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Wednesday, June 5, 2013

Bishop Guertin’s Leonard leaves court due to ‘hostile environment’

MANCHESTER – The last singles match of Bishop Guertin senior Briana Leonard’s high school career will go down as one of the most dramatic finishes that never happened.

Trailing 1-0 in the best-of-three set final, Leonard walked off the court before Set 2 even began. ...

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MANCHESTER – The last singles match of Bishop Guertin senior Briana Leonard’s high school career will go down as one of the most dramatic finishes that never happened.

Trailing 1-0 in the best-of-three set final, Leonard walked off the court before Set 2 even began.

The decision to retire from the match – which her parents Tim and Kristen Leonard claim was due to a “hostile environment” that NHIAA officials not only “didn’t control,” but also “created” – gave the girls singles title to second-seeded Sunday Swett, of Bow.

“This has been going on for the last two years,” said Kristen Leonard after walking her daughter to the car. “This is an 18-year-old girl who fell and got hurt and people are cheering. They were bullying her. This has been going on for two years. They’ve wanted her out for two years because she’s not a New Hampshire girl. Because we live in Massachusetts.”

Leonard’s father was also upset over a pre-match altercation with NHIAA officials regarding his family being caught in a traffic jam and Leonard being docked a point and loss of serve for being one minute late for the 3:30 start time.

“This is a hostile environment,” Tim Leonard said. “They are cheering for people to lose rather than win. I don’t want to take anything away from Sunday. She deserves it. She’s an amazing tennis player. This is nothing against her. It’s about the environment created here and hopefully they learn from it.

“We are not going to file anything. The other girl won the match and she should be congratulated for her hard work. That’s the story.”

The two battled in the first set. Leonard opened with a 3-1 lead before Swett rallied for three straight games to pull ahead 4-3.

With a 5-4 edge, Swett was trailing love-40 before regrouping and serving herself back for the game and set.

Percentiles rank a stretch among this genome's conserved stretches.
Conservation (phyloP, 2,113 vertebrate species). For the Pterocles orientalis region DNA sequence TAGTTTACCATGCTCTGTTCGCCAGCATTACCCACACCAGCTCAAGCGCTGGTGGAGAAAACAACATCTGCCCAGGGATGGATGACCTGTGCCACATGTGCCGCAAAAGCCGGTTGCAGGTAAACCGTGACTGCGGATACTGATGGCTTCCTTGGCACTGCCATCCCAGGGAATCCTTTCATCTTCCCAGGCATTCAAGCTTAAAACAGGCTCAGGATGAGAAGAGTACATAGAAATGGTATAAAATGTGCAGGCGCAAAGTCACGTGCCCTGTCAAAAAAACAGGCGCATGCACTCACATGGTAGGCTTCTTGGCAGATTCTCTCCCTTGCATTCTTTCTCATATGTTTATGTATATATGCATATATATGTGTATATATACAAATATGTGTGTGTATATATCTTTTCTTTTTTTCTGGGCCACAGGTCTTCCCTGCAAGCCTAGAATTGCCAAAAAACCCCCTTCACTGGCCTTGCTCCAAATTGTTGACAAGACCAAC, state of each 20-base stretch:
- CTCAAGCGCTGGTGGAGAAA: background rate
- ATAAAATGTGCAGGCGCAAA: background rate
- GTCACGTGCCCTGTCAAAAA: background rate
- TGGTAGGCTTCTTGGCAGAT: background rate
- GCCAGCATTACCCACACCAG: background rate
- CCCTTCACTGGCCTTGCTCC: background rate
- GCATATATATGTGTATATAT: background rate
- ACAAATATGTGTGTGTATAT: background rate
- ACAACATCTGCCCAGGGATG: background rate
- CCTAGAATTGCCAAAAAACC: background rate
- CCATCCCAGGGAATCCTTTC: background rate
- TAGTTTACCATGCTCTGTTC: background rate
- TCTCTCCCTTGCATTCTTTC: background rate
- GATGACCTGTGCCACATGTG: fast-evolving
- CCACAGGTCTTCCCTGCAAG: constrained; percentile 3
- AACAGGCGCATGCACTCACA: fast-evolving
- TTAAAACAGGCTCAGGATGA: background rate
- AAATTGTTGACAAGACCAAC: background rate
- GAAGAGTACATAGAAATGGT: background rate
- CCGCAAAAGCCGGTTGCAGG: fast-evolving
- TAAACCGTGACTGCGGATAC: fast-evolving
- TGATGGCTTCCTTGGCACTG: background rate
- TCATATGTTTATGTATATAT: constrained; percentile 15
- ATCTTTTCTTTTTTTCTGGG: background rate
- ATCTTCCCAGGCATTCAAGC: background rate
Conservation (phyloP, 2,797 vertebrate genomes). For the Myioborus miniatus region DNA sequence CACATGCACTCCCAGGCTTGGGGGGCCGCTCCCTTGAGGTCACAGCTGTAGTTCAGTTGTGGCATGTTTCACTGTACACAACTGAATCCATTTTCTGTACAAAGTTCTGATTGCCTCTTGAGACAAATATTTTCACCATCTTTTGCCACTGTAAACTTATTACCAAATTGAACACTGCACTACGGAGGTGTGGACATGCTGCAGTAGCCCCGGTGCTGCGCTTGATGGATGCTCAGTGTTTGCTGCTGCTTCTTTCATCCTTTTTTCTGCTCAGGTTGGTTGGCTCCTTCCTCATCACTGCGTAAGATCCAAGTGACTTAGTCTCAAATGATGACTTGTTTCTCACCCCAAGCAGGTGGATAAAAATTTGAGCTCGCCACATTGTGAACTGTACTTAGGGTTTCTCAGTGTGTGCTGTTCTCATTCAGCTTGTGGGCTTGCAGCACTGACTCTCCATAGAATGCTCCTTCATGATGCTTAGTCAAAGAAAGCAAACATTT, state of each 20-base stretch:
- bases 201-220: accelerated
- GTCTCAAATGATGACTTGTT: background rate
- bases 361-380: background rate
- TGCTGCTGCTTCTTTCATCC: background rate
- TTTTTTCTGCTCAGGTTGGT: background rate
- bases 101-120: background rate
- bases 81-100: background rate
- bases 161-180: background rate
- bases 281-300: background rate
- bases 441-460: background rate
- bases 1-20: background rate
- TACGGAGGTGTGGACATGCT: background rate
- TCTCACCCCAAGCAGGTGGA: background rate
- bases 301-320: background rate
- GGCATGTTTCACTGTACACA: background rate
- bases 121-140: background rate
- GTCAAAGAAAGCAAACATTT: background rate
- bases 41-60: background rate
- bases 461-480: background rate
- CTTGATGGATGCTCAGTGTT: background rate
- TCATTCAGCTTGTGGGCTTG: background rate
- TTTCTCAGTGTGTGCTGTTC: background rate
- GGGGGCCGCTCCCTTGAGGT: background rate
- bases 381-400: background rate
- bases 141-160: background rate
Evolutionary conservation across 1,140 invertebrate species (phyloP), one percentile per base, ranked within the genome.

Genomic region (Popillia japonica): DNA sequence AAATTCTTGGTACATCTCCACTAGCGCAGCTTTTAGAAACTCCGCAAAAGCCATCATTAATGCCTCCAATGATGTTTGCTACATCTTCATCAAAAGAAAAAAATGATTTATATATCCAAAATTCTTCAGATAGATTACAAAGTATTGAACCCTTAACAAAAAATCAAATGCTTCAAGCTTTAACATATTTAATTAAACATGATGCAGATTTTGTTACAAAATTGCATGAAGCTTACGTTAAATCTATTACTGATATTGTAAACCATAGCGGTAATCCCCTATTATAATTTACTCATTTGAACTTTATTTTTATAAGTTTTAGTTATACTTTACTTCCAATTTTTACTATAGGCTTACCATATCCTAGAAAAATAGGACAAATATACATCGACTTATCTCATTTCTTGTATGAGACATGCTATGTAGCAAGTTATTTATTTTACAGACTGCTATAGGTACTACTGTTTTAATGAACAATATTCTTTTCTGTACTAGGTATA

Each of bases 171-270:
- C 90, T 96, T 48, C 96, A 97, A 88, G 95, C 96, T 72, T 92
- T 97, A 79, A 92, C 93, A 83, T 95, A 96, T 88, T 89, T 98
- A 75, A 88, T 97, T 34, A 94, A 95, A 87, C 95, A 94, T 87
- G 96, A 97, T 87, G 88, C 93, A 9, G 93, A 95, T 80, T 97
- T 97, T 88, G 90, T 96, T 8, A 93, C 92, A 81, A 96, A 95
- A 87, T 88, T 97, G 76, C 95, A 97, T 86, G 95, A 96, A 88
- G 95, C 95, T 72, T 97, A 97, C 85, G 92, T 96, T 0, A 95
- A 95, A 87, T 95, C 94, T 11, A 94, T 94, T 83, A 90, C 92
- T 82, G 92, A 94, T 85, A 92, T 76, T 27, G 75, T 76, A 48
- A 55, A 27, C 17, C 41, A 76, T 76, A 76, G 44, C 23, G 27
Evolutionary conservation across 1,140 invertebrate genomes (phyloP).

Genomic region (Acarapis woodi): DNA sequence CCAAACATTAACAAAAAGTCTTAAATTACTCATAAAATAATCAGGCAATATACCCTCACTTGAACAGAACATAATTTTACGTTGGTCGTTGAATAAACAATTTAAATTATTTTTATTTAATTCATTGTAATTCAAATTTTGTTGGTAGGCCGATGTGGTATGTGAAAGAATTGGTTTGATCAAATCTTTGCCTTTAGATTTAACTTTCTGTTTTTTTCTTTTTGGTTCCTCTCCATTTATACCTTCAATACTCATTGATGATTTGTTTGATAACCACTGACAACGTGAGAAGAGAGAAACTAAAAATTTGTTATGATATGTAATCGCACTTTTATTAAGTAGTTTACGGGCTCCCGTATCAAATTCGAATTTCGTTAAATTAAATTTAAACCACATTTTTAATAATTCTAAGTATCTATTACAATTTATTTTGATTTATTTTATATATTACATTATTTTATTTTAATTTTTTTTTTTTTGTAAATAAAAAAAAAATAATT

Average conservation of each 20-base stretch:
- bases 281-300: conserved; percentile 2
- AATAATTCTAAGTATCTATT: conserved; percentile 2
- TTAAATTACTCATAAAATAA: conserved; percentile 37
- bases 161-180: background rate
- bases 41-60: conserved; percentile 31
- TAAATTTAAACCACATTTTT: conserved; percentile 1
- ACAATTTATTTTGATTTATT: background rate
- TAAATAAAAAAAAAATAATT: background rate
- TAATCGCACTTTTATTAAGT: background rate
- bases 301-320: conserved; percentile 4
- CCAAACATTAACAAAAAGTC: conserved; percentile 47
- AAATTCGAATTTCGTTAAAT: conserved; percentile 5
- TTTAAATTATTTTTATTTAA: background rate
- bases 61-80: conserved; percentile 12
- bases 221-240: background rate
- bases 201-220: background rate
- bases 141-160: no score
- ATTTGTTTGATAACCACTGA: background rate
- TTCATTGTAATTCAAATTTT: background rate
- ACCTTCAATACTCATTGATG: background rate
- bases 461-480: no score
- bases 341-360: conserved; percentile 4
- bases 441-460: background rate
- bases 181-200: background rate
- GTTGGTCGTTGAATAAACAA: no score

“We really didn’t talk during the match,” Swett said. “At one point we were switching sides. I was up 4-3, and as we were passing each other she said, ‘shut your crowd up.’ At that point I was thinking I have to do it for the fans.”

Swett and Leonard have history despite Bow being in Division III and BG in Division I. Between USTA events and the NHIAA singles tournaments, Leonard owned a 4-0 record against Swett heading into Tuesday’s match – including a 6-0, 6-1 quarterfinal win in this same event last season.

“I’ve wanted this for so long. I was fired up,” Swett said. “It was her choice. I’m not going to let it dampen my happiness.”

With one set in the books, tournament director Steve Laro was shifting the girls match to another court for more sunlight.

But before the match restarted Leonard’s mom approached the fence gate and the two left the court area for their car.

“I thought it was a bathroom break,” Swett said. “Everyone started cheering, and I thought they were cheering for me for that first set win.

“Then I hear someone scream ‘you deserve it,’ and I realized I won.”

NHIAA Executive Director R. Patrick Corbin was on hand for the event. He was about to move to a new venue when things unraveled.

“We had an unfortunate experience,” he said. “I’ve never seen something like this at a tennis match.”

As for the question of Leonard being bullied because she’s a Massachusetts girl attending BG, Corbin was taken aback.

“I’ve never heard that before,” Corbin said. “Most of the kids that go to BG are probably from Massachusetts. It makes no difference.

“I have a great relationship with Linda Brodeur, BG’s principal, and their new AD, Peter Paladino.

“All I can say is that a volunteer like Steve or any other doesn’t deserve to be yelled at. They are volunteers.”

Bow coach Jonsey Rainville was both proud of her player and disappointed there wasn’t more tennis.

“I wish it could have gone the extra set,” she said. “I know it would have ended the same way, Sunday was the better player out there today. But they are both such extremely talented players and it’s just unfortunate for it to end like that.”

BG head coach Barry Ndynia was just as upset.

“Bri was heavily not the crowd favorite today,” the first-year Cardinals coach said. “But in sports that’s something you have to deal with. Some people will not cheer for you. They’ll cheer for your opponent.”

On the boys side of the ledger second-seeded Kotaro Horiuchi, of Hanover, beat top-seeded McKinley Grimes, of Bedford, 4-6, 7-6 (8-6), 6-1 for the boys title.

Grimes beat fourth-seeded Harrison Max, of Londonderry, 4-6, 6-2, 6-3 in the semifinals.

Horiuchi won his semifinal 6-2, 6-1 over third-seeded Greg Cistulli, of Concord.